BUT even it could be done, the airliner business is global ( and producing airliners only for sale in less-regulated markets doesn’t seem promising, as one needs volume sales to recoup one’s investment in development).

If an African company were somehow able to sell airliners of adequate quality at lower prices than those offered by the incumbents, these airplanes would be sold to all the world’s airlines and thus African airlines would have no cost advantage.

14 Nathan W February 22, 2016 at 7:03 pm

Counterintuitively, highly skilled labour is MORE expensive in Africa than most places. Most people with high skills would rather not live somewhere with few modern amenities, and thus you have to pay them a major premium to attract them to live and work there.

15 Jeff February 22, 2016 at 9:18 pm

The purchase cost of an airplane is a small fraction of the cost of ownership. In this Quora answer, I guesstimated the revenue generation of a 737-800 in use by Southwest Airlines to be approximately $1.1 billion over the course of its lifespan, using some relatively conservative numbers but based on Southwest’s load factors and utilization- and this theoretical calculation still left 1/3 of the expected operational life of the airplane unused, so it could be sold or leased at that point in order to recoup more of the original costs:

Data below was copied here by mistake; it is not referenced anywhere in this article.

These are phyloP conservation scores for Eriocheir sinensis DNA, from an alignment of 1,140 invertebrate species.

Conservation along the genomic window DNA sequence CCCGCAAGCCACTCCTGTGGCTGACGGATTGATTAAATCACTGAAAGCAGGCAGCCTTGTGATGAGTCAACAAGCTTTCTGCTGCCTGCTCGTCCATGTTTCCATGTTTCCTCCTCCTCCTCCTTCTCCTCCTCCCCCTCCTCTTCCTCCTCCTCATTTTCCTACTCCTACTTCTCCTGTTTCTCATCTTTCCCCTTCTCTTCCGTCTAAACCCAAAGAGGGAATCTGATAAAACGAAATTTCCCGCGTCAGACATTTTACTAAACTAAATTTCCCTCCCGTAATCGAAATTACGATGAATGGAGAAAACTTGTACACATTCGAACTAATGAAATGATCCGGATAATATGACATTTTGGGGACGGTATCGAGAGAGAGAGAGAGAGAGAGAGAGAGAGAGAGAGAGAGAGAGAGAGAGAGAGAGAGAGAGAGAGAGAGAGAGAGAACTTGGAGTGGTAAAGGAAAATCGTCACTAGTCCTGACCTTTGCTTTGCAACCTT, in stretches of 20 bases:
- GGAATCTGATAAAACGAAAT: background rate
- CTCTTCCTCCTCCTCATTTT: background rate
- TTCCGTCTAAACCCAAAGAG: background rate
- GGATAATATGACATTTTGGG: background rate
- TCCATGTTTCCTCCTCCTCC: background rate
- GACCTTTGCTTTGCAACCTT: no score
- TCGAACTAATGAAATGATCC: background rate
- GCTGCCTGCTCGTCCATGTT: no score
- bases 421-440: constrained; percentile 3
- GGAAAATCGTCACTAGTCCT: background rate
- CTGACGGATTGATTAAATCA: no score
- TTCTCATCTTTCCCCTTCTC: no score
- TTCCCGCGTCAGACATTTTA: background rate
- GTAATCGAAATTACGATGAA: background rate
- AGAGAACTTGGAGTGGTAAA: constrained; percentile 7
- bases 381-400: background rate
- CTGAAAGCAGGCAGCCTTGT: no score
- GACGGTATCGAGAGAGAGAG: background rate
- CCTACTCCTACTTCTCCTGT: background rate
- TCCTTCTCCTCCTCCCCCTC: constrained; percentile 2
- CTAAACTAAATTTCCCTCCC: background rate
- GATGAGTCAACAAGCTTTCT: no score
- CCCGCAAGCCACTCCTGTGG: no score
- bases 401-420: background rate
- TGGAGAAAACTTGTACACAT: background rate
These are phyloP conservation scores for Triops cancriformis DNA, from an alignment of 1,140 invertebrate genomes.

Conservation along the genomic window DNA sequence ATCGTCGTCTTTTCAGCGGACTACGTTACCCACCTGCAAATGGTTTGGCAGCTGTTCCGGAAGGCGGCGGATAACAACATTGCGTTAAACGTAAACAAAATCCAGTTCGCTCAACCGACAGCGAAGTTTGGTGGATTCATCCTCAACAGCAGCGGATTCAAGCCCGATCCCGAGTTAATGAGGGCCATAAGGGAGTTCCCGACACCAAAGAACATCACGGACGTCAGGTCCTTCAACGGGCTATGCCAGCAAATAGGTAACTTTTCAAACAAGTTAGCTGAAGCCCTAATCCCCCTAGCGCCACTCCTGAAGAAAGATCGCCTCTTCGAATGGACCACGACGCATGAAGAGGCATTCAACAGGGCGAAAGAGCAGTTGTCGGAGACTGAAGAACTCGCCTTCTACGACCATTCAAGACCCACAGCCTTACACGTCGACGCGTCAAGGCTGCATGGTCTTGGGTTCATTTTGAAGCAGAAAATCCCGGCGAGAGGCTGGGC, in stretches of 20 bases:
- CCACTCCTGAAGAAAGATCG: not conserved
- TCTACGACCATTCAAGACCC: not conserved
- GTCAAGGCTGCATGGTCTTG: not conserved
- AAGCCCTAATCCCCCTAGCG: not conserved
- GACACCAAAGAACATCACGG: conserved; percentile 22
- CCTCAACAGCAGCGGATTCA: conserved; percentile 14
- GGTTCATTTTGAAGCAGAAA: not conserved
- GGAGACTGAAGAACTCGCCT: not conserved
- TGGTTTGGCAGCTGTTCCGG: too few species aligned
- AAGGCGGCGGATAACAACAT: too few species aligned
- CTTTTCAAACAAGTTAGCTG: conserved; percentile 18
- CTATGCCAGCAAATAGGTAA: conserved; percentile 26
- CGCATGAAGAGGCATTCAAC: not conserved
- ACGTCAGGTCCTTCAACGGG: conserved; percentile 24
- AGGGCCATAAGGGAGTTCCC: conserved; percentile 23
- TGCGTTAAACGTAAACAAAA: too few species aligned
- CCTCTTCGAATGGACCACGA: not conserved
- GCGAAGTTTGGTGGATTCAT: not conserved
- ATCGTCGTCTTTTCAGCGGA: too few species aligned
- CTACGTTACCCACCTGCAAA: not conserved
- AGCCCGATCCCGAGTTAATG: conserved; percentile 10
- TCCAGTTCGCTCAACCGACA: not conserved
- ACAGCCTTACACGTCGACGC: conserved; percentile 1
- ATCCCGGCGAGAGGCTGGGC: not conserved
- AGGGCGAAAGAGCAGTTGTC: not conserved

https://www.quora.com/How-do-airlines-make-money-off-a-plane-Say-a-plane-costs-around-300million-I-read-somewhere-airlines-only-profit-around-6-per-passenger-No-profit

16 Justin Kelly February 21, 2016 at 6:22 pm

Yes, but when will the United States misplaced/lost baggage incidents come up to par with African rates?

17 AIG February 21, 2016 at 7:45 pm

Slightly misleading and poor article, which is a standard for The Economist these days anyway.

Words like “the best African airlines”…Hmm. Yes I would have no doubt that the best African airlines are almost as safe, since that’s likely to be South African airways. But that doesn’t mean anything. Also not explained is how they are measuring all these metrics. Based on airlines based in Africa? Operating in Africa? Flying to a destination in Africa? These are all different things.